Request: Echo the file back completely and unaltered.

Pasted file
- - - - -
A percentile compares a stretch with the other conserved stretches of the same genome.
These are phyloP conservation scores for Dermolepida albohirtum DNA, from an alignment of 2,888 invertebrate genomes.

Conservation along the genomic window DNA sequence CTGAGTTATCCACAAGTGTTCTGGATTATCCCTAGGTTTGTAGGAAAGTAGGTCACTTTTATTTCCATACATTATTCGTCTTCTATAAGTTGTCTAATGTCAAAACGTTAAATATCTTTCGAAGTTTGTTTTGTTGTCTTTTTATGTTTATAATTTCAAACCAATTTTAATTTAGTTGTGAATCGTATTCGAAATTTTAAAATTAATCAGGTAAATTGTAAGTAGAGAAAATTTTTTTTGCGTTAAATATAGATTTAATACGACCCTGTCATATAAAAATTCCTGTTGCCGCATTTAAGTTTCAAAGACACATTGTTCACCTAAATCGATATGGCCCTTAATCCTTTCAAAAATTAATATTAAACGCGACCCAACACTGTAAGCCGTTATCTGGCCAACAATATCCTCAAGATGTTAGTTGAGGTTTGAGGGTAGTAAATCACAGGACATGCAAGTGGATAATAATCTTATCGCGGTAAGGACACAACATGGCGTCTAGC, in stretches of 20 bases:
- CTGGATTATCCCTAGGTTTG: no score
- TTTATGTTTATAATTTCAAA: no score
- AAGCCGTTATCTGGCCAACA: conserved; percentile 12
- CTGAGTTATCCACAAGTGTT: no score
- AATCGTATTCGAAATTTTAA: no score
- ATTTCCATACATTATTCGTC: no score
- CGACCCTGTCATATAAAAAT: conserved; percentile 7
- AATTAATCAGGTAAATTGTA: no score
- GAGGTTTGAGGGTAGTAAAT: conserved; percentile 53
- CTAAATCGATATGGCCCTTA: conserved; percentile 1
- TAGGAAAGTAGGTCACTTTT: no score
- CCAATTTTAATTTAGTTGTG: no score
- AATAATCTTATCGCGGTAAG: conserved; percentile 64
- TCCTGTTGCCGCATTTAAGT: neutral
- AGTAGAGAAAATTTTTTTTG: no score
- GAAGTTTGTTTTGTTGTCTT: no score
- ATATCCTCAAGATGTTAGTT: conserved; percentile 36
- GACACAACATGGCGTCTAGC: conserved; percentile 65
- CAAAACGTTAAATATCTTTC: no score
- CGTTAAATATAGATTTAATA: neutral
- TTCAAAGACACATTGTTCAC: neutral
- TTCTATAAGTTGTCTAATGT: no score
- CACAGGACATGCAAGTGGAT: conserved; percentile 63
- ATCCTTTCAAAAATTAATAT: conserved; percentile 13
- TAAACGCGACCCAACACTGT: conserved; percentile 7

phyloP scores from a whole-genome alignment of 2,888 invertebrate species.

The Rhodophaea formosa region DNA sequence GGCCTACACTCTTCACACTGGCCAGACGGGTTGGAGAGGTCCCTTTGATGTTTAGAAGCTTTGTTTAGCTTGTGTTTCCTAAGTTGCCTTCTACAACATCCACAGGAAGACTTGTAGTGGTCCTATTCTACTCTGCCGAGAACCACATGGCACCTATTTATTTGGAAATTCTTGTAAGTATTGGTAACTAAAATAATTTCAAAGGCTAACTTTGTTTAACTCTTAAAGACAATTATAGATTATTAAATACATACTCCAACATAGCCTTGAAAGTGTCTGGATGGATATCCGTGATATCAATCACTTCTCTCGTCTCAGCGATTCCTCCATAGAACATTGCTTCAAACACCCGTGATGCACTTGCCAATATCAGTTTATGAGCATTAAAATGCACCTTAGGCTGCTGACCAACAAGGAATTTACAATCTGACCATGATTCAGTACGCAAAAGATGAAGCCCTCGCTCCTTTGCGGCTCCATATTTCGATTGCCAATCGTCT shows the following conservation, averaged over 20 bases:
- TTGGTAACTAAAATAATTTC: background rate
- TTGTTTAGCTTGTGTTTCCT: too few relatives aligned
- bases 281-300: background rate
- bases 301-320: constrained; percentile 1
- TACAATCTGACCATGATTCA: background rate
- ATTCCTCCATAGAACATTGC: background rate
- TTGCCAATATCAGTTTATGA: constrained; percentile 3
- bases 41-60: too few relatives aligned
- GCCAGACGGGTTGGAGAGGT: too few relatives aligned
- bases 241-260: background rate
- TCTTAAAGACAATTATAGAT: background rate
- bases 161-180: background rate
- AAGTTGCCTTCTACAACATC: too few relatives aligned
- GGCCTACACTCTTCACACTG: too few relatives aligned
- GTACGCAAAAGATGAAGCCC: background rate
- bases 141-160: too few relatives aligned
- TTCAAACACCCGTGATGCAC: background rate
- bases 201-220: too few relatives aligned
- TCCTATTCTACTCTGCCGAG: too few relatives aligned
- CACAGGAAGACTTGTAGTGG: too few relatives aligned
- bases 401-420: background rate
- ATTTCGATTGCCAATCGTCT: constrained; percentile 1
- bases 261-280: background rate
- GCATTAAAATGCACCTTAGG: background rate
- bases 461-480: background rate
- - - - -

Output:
A percentile compares a stretch with the other conserved stretches of the same genome.
These are phyloP conservation scores for Dermolepida albohirtum DNA, from an alignment of 2,888 invertebrate genomes.

Conservation along the genomic window DNA sequence CTGAGTTATCCACAAGTGTTCTGGATTATCCCTAGGTTTGTAGGAAAGTAGGTCACTTTTATTTCCATACATTATTCGTCTTCTATAAGTTGTCTAATGTCAAAACGTTAAATATCTTTCGAAGTTTGTTTTGTTGTCTTTTTATGTTTATAATTTCAAACCAATTTTAATTTAGTTGTGAATCGTATTCGAAATTTTAAAATTAATCAGGTAAATTGTAAGTAGAGAAAATTTTTTTTGCGTTAAATATAGATTTAATACGACCCTGTCATATAAAAATTCCTGTTGCCGCATTTAAGTTTCAAAGACACATTGTTCACCTAAATCGATATGGCCCTTAATCCTTTCAAAAATTAATATTAAACGCGACCCAACACTGTAAGCCGTTATCTGGCCAACAATATCCTCAAGATGTTAGTTGAGGTTTGAGGGTAGTAAATCACAGGACATGCAAGTGGATAATAATCTTATCGCGGTAAGGACACAACATGGCGTCTAGC, in stretches of 20 bases:
- CTGGATTATCCCTAGGTTTG: no score
- TTTATGTTTATAATTTCAAA: no score
- AAGCCGTTATCTGGCCAACA: conserved; percentile 12
- CTGAGTTATCCACAAGTGTT: no score
- AATCGTATTCGAAATTTTAA: no score
- ATTTCCATACATTATTCGTC: no score
- CGACCCTGTCATATAAAAAT: conserved; percentile 7
- AATTAATCAGGTAAATTGTA: no score
- GAGGTTTGAGGGTAGTAAAT: conserved; percentile 53
- CTAAATCGATATGGCCCTTA: conserved; percentile 1
- TAGGAAAGTAGGTCACTTTT: no score
- CCAATTTTAATTTAGTTGTG: no score
- AATAATCTTATCGCGGTAAG: conserved; percentile 64
- TCCTGTTGCCGCATTTAAGT: neutral
- AGTAGAGAAAATTTTTTTTG: no score
- GAAGTTTGTTTTGTTGTCTT: no score
- ATATCCTCAAGATGTTAGTT: conserved; percentile 36
- GACACAACATGGCGTCTAGC: conserved; percentile 65
- CAAAACGTTAAATATCTTTC: no score
- CGTTAAATATAGATTTAATA: neutral
- TTCAAAGACACATTGTTCAC: neutral
- TTCTATAAGTTGTCTAATGT: no score
- CACAGGACATGCAAGTGGAT: conserved; percentile 63
- ATCCTTTCAAAAATTAATAT: conserved; percentile 13
- TAAACGCGACCCAACACTGT: conserved; percentile 7

phyloP scores from a whole-genome alignment of 2,888 invertebrate species.

The Rhodophaea formosa region DNA sequence GGCCTACACTCTTCACACTGGCCAGACGGGTTGGAGAGGTCCCTTTGATGTTTAGAAGCTTTGTTTAGCTTGTGTTTCCTAAGTTGCCTTCTACAACATCCACAGGAAGACTTGTAGTGGTCCTATTCTACTCTGCCGAGAACCACATGGCACCTATTTATTTGGAAATTCTTGTAAGTATTGGTAACTAAAATAATTTCAAAGGCTAACTTTGTTTAACTCTTAAAGACAATTATAGATTATTAAATACATACTCCAACATAGCCTTGAAAGTGTCTGGATGGATATCCGTGATATCAATCACTTCTCTCGTCTCAGCGATTCCTCCATAGAACATTGCTTCAAACACCCGTGATGCACTTGCCAATATCAGTTTATGAGCATTAAAATGCACCTTAGGCTGCTGACCAACAAGGAATTTACAATCTGACCATGATTCAGTACGCAAAAGATGAAGCCCTCGCTCCTTTGCGGCTCCATATTTCGATTGCCAATCGTCT shows the following conservation, averaged over 20 bases:
- TTGGTAACTAAAATAATTTC: background rate
- TTGTTTAGCTTGTGTTTCCT: too few relatives aligned
- bases 281-300: background rate
- bases 301-320: constrained; percentile 1
- TACAATCTGACCATGATTCA: background rate
- ATTCCTCCATAGAACATTGC: background rate
- TTGCCAATATCAGTTTATGA: constrained; percentile 3
- bases 41-60: too few relatives aligned
- GCCAGACGGGTTGGAGAGGT: too few relatives aligned
- bases 241-260: background rate
- TCTTAAAGACAATTATAGAT: background rate
- bases 161-180: background rate
- AAGTTGCCTTCTACAACATC: too few relatives aligned
- GGCCTACACTCTTCACACTG: too few relatives aligned
- GTACGCAAAAGATGAAGCCC: background rate
- bases 141-160: too few relatives aligned
- TTCAAACACCCGTGATGCAC: background rate
- bases 201-220: too few relatives aligned
- TCCTATTCTACTCTGCCGAG: too few relatives aligned
- CACAGGAAGACTTGTAGTGG: too few relatives aligned
- bases 401-420: background rate
- ATTTCGATTGCCAATCGTCT: constrained; percentile 1
- bases 261-280: background rate
- GCATTAAAATGCACCTTAGG: background rate
- bases 461-480: background rate